Why is learning about data important?


Data and technology have become a part of our daily lives. At work and at home, we are creating and using more data than ever before. We are also creating data from things we never used to before such as our friendships and emotions. A process called datafication.

Datafication: The transformation of social action into online quantified data. 
MayerSchönberger and Cukier (2013)
The progress we have made with data and technology over the past few years has endless possibilities. It has allowed us to find long lost relatives, stay in touch with friends and track and understand our health better. Within the non-profit sector, it has been used to better evidence impact, help identify high value donors, prioritise and give support to those most in need and allow organisations to communicate with beneficiaries in new ways. 
It has the potential to solve some of the world’s largest problems, from world hunger to climate change.  

How do we choose what we use data for?

With all of the possibilities of how we use data, it also needs to be harnessed with care and attention. How we use data and for what purpose, should be done with intention and integrity. In this way, we can use data to enrich and add value to our lives. Using this incredible resource in ways that we choose. Perhaps, even more importantly, it means we are in a position to choose not to use data for things which are immoral or unethical. 

The world as a whole has the right and responsibility to choose how and why we use data.

The issue with this is that right now, these choices and decisions are being made by too few people, mostly those within the data and technology fields. Both of these industries struggle with a lack of diversity. Whilst some strides have been made to have diverse representation within these fields there is still a way to go.

Women hold only 27% of roles in the Data and Analytics profession and African Americans account for just 3% of the Data and Analytics Community

When it comes to making decisions about how and why we use data, we also need diversity of thought and perspective when making these decisions. We need people who don’t come from these professions to engage in this conversation. The problem is that right now people aren’t in a position to engage with this topic because many of us haven’t had the right training to be able to take part.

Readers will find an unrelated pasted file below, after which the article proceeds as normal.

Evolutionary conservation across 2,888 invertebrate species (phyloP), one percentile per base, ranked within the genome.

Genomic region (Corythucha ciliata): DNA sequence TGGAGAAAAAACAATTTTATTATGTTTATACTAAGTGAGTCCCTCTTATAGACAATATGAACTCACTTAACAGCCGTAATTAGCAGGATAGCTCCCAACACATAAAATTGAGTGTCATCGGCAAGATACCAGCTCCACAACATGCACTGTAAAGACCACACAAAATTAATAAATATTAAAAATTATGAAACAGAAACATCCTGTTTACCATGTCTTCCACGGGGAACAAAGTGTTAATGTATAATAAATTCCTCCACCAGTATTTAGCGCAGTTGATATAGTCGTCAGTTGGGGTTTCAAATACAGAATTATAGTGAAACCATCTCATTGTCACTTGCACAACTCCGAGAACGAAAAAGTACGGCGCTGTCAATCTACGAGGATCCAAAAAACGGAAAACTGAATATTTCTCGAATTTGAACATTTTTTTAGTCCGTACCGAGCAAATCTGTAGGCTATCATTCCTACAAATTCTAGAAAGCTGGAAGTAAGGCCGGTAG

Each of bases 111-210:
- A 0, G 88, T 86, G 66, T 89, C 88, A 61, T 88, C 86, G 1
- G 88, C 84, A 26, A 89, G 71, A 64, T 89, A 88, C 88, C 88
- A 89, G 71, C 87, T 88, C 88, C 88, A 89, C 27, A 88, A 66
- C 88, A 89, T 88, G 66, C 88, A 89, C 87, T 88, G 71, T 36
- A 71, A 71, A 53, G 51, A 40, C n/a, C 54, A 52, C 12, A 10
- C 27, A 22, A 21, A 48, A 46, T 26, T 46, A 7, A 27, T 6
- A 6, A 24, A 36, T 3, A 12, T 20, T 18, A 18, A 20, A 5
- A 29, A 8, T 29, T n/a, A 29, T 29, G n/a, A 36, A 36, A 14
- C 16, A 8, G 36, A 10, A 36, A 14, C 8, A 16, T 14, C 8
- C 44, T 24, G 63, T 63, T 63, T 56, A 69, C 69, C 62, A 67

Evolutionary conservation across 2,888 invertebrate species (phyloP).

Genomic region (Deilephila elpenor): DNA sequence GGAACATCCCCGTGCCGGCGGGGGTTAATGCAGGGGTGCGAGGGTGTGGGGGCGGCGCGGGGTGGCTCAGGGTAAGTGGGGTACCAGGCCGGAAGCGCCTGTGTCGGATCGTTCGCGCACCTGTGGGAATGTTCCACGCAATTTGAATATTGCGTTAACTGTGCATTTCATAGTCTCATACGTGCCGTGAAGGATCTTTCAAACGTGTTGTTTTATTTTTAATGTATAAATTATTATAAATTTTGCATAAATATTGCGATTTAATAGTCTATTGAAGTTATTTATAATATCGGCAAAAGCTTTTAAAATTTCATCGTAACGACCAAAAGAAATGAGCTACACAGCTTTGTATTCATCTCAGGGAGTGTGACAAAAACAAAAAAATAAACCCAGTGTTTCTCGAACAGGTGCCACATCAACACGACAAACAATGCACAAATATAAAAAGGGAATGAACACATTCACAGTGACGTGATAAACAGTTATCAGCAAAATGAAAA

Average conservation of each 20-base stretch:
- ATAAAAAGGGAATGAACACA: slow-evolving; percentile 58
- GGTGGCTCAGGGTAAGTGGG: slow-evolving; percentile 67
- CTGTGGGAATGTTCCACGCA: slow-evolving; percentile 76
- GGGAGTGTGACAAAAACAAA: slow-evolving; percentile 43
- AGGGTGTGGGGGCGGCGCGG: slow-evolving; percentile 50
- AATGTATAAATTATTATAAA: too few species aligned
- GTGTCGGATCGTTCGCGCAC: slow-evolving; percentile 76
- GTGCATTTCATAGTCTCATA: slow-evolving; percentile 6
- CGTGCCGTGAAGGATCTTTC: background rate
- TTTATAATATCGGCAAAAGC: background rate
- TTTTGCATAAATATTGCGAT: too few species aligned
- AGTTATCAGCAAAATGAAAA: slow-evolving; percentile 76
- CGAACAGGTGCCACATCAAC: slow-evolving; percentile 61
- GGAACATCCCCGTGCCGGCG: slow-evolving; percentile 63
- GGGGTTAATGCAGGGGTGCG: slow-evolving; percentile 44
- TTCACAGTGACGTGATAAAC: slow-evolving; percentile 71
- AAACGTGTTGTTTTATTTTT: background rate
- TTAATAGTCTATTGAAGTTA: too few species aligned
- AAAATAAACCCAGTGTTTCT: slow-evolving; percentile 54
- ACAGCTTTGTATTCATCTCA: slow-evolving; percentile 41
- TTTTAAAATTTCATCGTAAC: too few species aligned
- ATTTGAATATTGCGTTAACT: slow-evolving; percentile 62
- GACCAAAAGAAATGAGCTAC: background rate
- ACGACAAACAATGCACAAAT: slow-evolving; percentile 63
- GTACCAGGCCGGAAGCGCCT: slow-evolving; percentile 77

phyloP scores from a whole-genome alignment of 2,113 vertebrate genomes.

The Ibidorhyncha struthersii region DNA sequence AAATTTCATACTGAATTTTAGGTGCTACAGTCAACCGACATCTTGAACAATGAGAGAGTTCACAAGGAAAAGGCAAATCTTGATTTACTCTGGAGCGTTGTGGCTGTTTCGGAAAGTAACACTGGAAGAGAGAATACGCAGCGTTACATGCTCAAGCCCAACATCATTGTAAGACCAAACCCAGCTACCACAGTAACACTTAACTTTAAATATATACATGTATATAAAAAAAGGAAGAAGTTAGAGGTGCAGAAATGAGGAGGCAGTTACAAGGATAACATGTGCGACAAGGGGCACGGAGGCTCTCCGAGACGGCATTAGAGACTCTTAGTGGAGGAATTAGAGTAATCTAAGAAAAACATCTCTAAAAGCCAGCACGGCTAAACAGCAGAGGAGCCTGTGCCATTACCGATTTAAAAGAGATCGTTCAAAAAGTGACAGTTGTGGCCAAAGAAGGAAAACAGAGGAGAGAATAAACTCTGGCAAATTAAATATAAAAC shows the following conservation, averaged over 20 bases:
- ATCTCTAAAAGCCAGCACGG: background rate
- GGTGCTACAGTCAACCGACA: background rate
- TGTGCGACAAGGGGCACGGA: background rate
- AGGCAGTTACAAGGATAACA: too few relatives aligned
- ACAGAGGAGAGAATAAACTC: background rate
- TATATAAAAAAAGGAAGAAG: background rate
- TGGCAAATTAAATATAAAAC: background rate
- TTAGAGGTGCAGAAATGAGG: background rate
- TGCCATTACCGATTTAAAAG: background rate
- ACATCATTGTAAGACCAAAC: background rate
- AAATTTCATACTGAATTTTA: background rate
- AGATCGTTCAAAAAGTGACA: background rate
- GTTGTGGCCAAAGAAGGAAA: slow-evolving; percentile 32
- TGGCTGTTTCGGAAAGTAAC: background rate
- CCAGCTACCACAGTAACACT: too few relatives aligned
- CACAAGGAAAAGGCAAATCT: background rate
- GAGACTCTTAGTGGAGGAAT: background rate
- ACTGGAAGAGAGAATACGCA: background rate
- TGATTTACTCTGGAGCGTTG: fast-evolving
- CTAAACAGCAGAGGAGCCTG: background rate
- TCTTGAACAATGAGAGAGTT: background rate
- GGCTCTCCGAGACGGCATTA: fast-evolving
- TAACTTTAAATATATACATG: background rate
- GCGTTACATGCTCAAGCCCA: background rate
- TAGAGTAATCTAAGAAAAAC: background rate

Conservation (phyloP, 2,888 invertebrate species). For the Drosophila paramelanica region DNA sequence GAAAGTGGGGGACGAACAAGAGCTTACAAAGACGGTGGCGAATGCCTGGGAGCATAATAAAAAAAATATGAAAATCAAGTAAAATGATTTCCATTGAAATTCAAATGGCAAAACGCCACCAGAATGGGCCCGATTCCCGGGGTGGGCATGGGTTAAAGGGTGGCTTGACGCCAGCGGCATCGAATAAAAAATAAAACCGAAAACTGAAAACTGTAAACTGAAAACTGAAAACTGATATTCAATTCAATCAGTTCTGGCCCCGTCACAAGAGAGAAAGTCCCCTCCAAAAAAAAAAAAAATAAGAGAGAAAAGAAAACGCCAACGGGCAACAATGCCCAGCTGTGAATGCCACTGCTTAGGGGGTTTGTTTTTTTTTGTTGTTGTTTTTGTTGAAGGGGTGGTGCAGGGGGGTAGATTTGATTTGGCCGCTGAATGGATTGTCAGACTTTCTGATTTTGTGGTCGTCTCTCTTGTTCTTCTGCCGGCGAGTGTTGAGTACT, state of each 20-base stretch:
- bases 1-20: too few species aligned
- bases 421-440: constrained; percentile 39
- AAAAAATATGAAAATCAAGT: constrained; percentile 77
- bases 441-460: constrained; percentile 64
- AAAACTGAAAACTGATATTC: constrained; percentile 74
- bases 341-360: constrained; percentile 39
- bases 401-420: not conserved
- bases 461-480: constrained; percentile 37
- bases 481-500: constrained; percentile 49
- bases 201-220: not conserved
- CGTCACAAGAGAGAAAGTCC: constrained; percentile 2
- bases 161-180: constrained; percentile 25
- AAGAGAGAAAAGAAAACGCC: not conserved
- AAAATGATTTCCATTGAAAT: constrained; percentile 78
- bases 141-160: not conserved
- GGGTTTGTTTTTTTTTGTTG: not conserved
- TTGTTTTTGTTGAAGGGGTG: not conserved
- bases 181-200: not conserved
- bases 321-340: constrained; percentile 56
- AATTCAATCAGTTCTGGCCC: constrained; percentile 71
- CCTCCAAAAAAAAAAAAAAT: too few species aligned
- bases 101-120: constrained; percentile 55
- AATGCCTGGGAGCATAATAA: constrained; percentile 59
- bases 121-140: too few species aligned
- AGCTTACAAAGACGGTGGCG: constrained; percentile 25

How many people understand the data privacy issues of some of the social media sites we use or how recommender systems work to recommend what news we read? Buried in deep within there are some questions about the future of our world that everyone needs to be involved in answering. We don’t need to be able to write complex machine learning algorithms or want to choose data as a career, but we do need the data literacy to be able to engage skilfully and thoughtfully with conversations about how and why we use data.

Most crucially, we need to be able to have these conversations in the areas of data ethics and privacy. This applies to the world as a whole, but also importantly within your own organisation. Each individual should be equipped with the training and knowledge they need to be able to engage in a meaningful conversation about how to use your data. Only then will you be able to harness all of the opportunities available to you as to how data can support you in making change the world, but also being certain that you are using data in a way which follows your organisations on code of ethics and morality. 

Learning about data therefore is about creating choices. Choices for you as an individual and choices for the organisation you work for.
“Life presents many choices, the choices we make determine our future.”
– Catherine Pulsifer


We are producing and using more data than ever before. It has changed the way we navigate the world in a variety of ways and has the potential to solve some of the largest problems we face today. We also need to make sure we choose how and why we use data with care and integrity. This is a conversation for the whole world to be engaged in, as we shape what tomorrow looks like. In order to engage in these conversations (whether within our own homes, an organisation or wider), it is important that everyone has the training and knowledge to  be able to actively participate in and express our own opinions so that as diverse a group as possible can make these decisions.

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